Inspired by the Firefighter challenges in Europe, John Gregory, a firefighter at Leicestershire Fire and Rescue Service, wanted to start a similar competition in the UK. In only five years, the British Firefighter Challenge has become one of the fastest growing events in the fire service community.
"The challenge tests your strength, speed, and mobility. But what it tests most is your endurance, having to complete each of the eight stages, one after the other, without slowing down. That's not forgetting the mental strength to finish the course when every alarm signal in your brain is telling you to quit!"
The Challenge sees participants complete eight gruelling stages, carrying over 30kg of Personal Protective Equipment (PPE) and breathing apparatus, which makes the already demanding test of strength even tougher.
Contestants have to climb a three-storey tower, haul up a length of 70mm delivery hose, descend the tower, proceed to the Forcible Entry Machine and use the hammer to hit a weight the full distance of the machine. Then they must connect a length of hose to a light portable pump delivery, pick up the branch and drag the hose 60 metres. Following that, they must roll up a length of hose and carry it to its box. Next up, four foam containers weighing approximately 20kg each must be collected and carried. For the grand finale, a 70kg drill dummy must be dragged to the finish line!
This year saw 30,000 spectators across the weekend, with 48,000 more streaming the event live online. There were 186 individual competitors from the UK and abroad, plus 23 relay teams, compared to just 70 competitors in 2016.
The incredibly demanding dompetition pushes firefighters to their limits and raises funds for The Fire Fighters Charity which provides physical, financial or mental health support for opperational and retired firefighters. This year, the competition had its best year ever, raising a record £7,000 for the charity over the two-day event. The support of the event sponsors, the children that took part in its Junior Challenge or joined for a ride-along on the Mini Fire Engine all contributed to making the day a real success.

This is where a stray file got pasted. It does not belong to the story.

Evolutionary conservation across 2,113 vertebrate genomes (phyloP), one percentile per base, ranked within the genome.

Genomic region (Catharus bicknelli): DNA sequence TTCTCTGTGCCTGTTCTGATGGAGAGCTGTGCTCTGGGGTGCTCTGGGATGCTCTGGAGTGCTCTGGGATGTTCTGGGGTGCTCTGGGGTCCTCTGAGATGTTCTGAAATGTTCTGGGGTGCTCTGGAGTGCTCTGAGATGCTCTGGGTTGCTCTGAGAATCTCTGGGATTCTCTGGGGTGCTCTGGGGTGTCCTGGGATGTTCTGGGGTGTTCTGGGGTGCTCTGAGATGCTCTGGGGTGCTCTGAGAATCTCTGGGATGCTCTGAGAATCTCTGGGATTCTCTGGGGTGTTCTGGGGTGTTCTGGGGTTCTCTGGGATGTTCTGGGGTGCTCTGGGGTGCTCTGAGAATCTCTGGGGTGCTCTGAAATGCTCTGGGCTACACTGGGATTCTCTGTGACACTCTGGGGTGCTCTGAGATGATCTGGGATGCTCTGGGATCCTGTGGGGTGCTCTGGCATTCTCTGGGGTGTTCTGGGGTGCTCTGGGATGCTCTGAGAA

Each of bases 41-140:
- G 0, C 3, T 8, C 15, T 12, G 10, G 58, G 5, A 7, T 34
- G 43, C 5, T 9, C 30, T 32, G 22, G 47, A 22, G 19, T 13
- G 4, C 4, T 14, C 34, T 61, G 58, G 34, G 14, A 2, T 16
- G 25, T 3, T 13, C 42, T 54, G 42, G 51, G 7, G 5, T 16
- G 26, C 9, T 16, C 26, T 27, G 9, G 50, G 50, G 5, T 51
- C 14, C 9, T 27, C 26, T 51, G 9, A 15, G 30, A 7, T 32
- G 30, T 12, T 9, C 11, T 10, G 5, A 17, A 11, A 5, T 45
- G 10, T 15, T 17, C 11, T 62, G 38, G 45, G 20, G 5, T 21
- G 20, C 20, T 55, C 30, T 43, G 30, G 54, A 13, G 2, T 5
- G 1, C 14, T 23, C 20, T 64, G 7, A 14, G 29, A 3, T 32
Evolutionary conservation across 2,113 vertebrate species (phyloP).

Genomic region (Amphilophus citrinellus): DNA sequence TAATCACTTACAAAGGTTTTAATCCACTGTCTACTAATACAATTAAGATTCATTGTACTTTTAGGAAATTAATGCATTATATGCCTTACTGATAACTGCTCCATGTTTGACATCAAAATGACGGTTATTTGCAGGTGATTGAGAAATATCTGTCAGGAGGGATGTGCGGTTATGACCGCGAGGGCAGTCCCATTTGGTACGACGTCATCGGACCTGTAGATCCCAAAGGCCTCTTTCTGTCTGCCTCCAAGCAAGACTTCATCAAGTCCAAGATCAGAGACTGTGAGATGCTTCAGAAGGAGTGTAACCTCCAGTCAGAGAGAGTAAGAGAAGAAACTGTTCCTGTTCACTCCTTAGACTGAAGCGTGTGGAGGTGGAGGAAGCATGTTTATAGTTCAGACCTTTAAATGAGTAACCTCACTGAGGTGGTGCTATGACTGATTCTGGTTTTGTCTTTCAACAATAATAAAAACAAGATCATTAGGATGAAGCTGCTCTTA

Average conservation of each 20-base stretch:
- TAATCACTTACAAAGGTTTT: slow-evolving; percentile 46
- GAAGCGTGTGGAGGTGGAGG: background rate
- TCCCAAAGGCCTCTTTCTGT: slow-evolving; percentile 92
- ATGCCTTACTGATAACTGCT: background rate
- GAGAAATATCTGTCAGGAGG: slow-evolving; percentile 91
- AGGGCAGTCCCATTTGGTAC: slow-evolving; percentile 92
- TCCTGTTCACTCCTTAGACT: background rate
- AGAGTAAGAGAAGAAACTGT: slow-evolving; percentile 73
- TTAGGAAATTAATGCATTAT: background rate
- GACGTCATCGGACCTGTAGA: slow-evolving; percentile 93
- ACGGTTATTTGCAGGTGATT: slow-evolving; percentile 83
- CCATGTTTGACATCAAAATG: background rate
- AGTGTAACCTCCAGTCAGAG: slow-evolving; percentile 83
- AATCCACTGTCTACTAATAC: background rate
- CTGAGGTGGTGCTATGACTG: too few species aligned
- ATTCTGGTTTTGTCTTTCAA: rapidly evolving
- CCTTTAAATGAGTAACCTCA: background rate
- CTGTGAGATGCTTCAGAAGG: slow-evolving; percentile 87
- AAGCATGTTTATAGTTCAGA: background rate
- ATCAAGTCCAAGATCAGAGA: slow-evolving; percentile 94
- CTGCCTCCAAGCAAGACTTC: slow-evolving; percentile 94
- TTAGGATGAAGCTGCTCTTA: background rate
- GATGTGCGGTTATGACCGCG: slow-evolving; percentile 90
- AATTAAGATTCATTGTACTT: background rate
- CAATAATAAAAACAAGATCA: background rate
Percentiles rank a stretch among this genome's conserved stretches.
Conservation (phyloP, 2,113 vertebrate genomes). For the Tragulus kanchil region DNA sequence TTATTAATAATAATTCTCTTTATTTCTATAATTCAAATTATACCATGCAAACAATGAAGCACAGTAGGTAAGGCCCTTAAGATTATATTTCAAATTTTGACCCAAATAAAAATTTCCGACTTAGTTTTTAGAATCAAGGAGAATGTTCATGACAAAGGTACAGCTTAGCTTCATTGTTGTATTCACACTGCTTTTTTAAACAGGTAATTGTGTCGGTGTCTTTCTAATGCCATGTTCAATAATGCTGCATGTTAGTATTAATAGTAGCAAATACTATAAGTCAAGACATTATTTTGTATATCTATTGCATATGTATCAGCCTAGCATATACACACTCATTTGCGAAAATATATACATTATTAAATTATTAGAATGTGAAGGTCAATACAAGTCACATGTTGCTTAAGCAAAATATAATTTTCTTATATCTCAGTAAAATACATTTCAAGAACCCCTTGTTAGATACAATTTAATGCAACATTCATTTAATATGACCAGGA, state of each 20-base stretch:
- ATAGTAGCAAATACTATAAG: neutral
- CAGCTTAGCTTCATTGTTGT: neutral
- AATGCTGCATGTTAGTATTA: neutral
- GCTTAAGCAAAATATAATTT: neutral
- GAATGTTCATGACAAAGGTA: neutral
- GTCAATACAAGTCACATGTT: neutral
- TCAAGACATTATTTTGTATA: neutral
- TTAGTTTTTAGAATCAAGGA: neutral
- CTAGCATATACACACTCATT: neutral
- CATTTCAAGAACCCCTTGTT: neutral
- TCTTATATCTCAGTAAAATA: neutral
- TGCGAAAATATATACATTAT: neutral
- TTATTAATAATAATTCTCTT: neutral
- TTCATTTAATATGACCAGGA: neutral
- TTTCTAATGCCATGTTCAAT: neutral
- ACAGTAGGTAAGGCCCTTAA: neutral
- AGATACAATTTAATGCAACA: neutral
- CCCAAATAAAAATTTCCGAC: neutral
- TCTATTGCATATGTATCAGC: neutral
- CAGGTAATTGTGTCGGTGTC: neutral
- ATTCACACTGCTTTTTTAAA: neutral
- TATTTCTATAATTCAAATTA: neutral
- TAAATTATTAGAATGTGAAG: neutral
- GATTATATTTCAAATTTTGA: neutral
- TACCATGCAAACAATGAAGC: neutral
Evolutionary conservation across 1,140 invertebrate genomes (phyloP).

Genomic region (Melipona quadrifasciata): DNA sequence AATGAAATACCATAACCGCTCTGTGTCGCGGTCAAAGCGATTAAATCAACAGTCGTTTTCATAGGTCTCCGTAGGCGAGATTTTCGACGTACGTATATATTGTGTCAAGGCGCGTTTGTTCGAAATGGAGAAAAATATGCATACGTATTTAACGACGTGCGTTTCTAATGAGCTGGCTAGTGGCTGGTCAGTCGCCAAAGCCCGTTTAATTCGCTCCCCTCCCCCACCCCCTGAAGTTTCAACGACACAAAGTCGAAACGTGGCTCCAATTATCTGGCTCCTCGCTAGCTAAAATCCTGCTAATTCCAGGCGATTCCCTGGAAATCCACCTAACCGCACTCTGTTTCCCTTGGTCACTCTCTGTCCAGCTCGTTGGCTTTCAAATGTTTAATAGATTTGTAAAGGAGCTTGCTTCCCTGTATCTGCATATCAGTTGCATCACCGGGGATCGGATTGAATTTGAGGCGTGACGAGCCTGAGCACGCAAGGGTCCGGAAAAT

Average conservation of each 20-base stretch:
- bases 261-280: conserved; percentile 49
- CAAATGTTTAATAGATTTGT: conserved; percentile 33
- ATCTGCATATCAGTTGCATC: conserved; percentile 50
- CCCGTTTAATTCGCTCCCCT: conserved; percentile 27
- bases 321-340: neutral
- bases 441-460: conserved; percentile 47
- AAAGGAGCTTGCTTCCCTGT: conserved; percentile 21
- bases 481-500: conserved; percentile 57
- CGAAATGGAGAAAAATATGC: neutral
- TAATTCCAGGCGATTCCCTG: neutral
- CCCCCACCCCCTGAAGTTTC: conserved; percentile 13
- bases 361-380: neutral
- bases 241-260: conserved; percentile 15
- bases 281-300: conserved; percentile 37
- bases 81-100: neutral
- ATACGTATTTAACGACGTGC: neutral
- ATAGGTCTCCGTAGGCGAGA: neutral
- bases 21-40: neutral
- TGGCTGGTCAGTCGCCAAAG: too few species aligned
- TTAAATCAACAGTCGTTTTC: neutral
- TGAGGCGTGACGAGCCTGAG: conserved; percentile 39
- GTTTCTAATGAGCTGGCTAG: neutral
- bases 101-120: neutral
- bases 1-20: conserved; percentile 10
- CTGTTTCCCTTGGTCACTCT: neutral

The organisers of the British Firefighter Challenge and representatives of Team GB: John Gregory, Robert Budge, Michael Joseph, Christopher Trendowicz and Chesney Conu-Heywood represent firefighters from across the UK. John Gregory is proud of his team: “We represent Team GB in Firefighter Challenges all over Europe, and that’s how we became friends with the HAIX family.”
Training for the Firefighters challenge is a feat in itself
Finding the time and energy to train can be extremely challenging. John advises breaking each section down: "improve your stair running, work on sprinting, not just running, work with resistance and weights similar to those used on the course and get familiar with dragging a 70kg dummy! Do not underestimate how challenging the 50m casualty rescue is."
Is it worth it?
"The Challenge is also focused on bringing together the whole fire service. We are a competitive group, so when each person improves, it drives us all to improve. It is also inspiring to watch some of the times achieved by the local service men and women. These are not professional athletes receiving coaching and nutrition; they are firefighters that work and serve in our communities. All of us maintain our health and fitness to be the best in our line of duty. It’s fantastic to see so many Firefighters improving every year.”
Heroes wear HAIX
The event saw competitors from India, Kuwait, USA and even Australia participate. May Tommervold, sponsored by HAIX, put in an excellent time of 3:23 seconds in her first British Firefighter Challenge, and was the fastest female competitor, an inspiration to all our competitors.
Team GB (sponsored by HAIX) saw Pete Wakefield take silver medal, John Gregory take bronze in the British Male category and a further nine medals won by the team!
And how did John do? "When I crossed the finish line, I came close to passing out with exhaustion. I gave everything and pushed my body to its limits, and I felt proud of the effort I put in and the time I achieved. A new Personal Best!”
Next year's event is taking place on Saturday 25th to Sunday 26th July in Hull, UK.
Photos by Kay Zieba Photography